Retrocommissioning reduces Materials Science and Engineering Building energy usage

The Materials Science and Engineering Building is old and wasn’t really designed with saving energy in mind.

Poorly insulated pipes, inefficient heating and cooling systems and a line of other problems have led to a yearly utility bill of about $350,000 — but a team housed in the building’s first floor aims to change that.

The retrocommissioning team, headed by Facilities and Services employee for construction projects Guy Grant, is part of a project that has been in place for six and a half years. The team reviews and improves University buildings, and by the time they’re done with a building, they average a 27 percent reduction in utility costs, said Karl Helmink, associate director for Utilities and Energy Services.

“We’ve had lists of buildings and the dollar amount of utilities per year they consumed,” Helmink said. “We’ve been working off the top of that list — the most energy intensive buildings off that list.”

So far, they have retrocommissioned 50 buildings and avoided about $20 million in utility costs.

The inefficiencies are apparent once a student enters MSEB’s front doors — starting off with the door itself. The space between the doors gapes open, letting heat escape in the winter and cold air escape in the summer.

But that’s just one of the problems Grant’s team pinpointed, a “low hanging fruit” that when fixed, will provide energy savings with little effort.

His team primarily deals with heating, ventilation and air conditioning systems, so one of the big energy savers his team has been working on is reducing heating and cooling in rooms that aren’t occupied during certain parts of the week — essentially letting temperatures fluctuate.

“During occupied mode, instead of having a temperature range like this,” he said spreading his hands far away from each other. “It’s more like this,” he said inching his hands close together.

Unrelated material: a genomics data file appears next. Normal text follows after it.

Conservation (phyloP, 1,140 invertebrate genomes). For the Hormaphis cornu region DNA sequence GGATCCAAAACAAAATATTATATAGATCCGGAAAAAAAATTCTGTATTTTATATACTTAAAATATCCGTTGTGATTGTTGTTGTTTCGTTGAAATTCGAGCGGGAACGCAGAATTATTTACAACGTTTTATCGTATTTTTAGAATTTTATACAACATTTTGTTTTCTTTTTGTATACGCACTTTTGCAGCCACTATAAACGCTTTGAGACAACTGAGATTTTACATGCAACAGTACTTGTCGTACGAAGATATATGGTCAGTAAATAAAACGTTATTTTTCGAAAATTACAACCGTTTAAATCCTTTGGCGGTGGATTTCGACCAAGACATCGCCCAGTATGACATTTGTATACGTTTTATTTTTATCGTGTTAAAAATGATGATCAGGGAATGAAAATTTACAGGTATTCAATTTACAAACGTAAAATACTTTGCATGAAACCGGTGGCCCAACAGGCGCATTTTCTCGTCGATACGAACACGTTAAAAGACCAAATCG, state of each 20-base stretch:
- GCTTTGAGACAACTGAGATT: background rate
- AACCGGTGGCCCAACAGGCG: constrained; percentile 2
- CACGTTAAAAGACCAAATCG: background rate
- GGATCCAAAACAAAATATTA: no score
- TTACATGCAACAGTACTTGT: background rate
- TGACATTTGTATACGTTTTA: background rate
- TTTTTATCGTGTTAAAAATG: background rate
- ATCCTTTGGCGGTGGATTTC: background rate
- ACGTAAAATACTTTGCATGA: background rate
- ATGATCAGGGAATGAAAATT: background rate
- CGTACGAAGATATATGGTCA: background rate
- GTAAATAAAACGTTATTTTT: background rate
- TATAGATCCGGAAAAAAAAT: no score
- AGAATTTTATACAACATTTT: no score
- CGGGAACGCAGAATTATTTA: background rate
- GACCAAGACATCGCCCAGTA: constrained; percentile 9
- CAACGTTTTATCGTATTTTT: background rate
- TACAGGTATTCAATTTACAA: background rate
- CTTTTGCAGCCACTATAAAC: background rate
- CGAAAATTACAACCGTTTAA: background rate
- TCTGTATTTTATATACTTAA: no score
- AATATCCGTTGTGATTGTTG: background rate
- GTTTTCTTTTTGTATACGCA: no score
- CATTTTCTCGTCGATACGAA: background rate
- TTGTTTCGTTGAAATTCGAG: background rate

The team has also renovated how the building cools air. Instead of recycling the building’s air and cooling it by chilled water whenever the building occupants need cold air, they set it up so that it brings in outside air when it can, what he called “free cooling.”

“Why not use 40 degree outside air, mix it with the 75 degree return air and blend it?” he said.

MSEB has a lot of labs. In each lab, there’s a fume hood that exhausts air to a fan that propels it outside at a rate of 3,000 feet per minute. But before it leaves the building, it goes through an energy recovery wheel the team installed that recovers the air’s heat.

In addition to this, Grant’s team is bringing MSEB a temperature monitoring system that will let the maintenance worker know when something wrong happens.

“Some of the stuff we wouldn’t know until somebody in the building complains that it’s too hot or too cold. With monitor controls, we can set little temperature alarms in here that say ‘Hey, temperature’s too hot.’ It’ll send out an alarm and we can get out and fix it immediately,” Grant said.

“Whenever you can monitor something, you have a better chance of addressing problems before it wastes a lot of energy,” he added.

The retrocommissioning team doesn’t just deal with older buildings like the MSEB, the team has also tackled big energy users like the ACES library, which was constructed in the ’90s. Helmink said the retrocommissioning team was able to save 40 percent of the building’s annual energy usage.

“We were able to … modify the operation of the HVAC systems so we could save some significant amounts of energy when the library is closed,” he said.

Steven Breitwieser, Facilities and Services media communication specialist, said one of the most important aspects of the project is the collaboration between workers that wouldn’t have been brought together before.

“You’ve got guys  who work on the control system, and you’ve got electricians, and you’ve got pipe fitters and you’ve got sheet metal workers,” he said. “All those guys are working together, dedicated in those facilities to make those upgrades.”

Austin can be reached at [email protected] or @austinkeating3.